The Tax Court’s recent decision in Farhy v. Commissioner held that the IRS does not have statutory authority to use the IRC’s procedures to assess or collect penalties under IRC Section 6038(b) against a taxpayer who failed to file Form 5471, “Information Return of U.S. Persons With Respect to Certain Foreign Corporations.” Instead, the government must file a civil suit in federal court to collect Section 6038(b) penalties. While the case does not impair the IRS’ ability to assert the penalty, it concluded that the way the IRS has been assessing and collecting it is improper.
This decision could apply to other forms required to be filed under Chapter 61 of the IRC, including Form 5472, “Information Return of a 25% Foreign-Owned U.S. Corporation or a Foreign Corporation Engaged in a U.S. Trade or Business”; Form 926, “Return by a U.S. Transferor of Property to a Foreign Corporation”; Form 8865, “Return of U.S. Persons With Respect to Certain Foreign Partnerships”; Form 8858, “Information Return of U.S. Persons With Respect to Foreign Disregarded Entities (FDEs) and Foreign Branches (FBs)”; or Form 8938, “Consent to Extend the Time to Assess Tax Under Section 367 – Gain Recognition Agreement.” However, the rules are complex, and a single form can be used to meet different reporting obligations under the IRC. As a result, in certain cases, the penalty imposed for failure to timely and properly file some of these forms is a penalty under IRC Section 6677 or IRC Section 6679, which explicitly authorize a penalty to be assessed and collected as a tax. Therefore, if the penalty is imposed under IRC Section 6677 or IRC Section 6679, the analysis the Tax Court used in Farhy would not apply.
The analysis the Tax Court used in Farhy generally does not apply to Form 3520, “Annual Return to Report Transactions With Foreign Trusts and Receipt of Certain Foreign Gifts,” and Form 3520-A, “Annual Information Return of Foreign Trust With a U.S. Owner,” though there are narrow situations involving foreign gifts where it could apply.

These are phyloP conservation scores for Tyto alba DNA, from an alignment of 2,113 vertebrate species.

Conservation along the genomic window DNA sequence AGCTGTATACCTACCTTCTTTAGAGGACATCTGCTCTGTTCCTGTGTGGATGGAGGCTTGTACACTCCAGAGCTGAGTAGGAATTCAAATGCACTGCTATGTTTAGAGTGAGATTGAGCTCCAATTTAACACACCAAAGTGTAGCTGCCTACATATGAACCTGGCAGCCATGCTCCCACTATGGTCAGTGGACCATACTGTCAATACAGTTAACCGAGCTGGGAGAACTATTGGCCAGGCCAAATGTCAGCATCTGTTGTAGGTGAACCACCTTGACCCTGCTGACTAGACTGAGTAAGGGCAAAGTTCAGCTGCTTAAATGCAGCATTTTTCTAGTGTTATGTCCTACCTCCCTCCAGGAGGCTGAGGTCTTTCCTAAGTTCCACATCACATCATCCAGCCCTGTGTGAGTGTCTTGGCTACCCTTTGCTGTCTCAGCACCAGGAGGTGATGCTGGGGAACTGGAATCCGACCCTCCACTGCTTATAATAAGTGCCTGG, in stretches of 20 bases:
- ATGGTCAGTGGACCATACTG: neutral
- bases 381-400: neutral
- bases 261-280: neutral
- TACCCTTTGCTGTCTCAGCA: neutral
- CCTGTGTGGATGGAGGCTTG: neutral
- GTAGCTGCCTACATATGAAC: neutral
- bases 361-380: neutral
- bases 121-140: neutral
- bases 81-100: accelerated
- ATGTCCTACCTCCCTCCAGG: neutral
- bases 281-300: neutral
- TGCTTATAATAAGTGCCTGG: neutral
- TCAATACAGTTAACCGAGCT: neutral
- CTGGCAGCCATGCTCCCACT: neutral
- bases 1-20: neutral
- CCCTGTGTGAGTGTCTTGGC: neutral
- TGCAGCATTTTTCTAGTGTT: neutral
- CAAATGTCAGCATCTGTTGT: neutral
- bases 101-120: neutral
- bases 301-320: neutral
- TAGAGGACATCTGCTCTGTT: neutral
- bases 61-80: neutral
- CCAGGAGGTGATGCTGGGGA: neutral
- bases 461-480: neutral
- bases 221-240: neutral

In the meantime, taxpayers that paid penalties for failure to timely file Forms 5471, 5472, 926, 8865, 8858, or 8938 should consider whether they are eligible to file refund claims for the penalty payments based on the reasoning in Farhy and, if so, whether they want to. While it is unclear what rules might apply to such refund claims, it is possible that taxpayers might have only two years from the date they paid the penalty to file such a claim.
Taxpayers that receive notices asserting penalties assessed under Section 6038(b) should evaluate their options in light of Farhy before paying or challenging the penalty. Taxpayers might be able to request abatement of the penalty based on the decision in Farhy, which could be made in addition to a request for abatement of the penalty based on reasonable cause where applicable.
Many uncertainties remain. The decision is new, and the government almost certainly will file an appeal, so the ramifications and ultimate resolution of the matter is far from clear and likely far off. The IRS also might attempt to offset penalties against amounts owed to the taxpayer. Therefore, it is very possible that taxpayers that paid these penalties will never receive a refund.
It is unclear how the IRS will be handling abatement requests for the penalties and whether systemically generated penalty notices will continue to be issued.
The Farhy decision is still fresh, and it will take time to see how the IRC Section 6038(b) penalty issue ultimately will be resolved. It is possible that the decision could be overruled on appeal or that Congress will enact legislation allowing the IRS to assess and collect the penalty without having to sue in federal court. However, as the IRS National Taxpayer Advocate noted in recent blog posts, the decision is a clear win for taxpayers who have been subject to unfair immediate assessment of the penalty without a meaningful preassessment opportunity to challenge its applicability. Taxpayers considering refund claims or that recently have been assessed the penalty should consult with their tax adviser to consider their best course of action.
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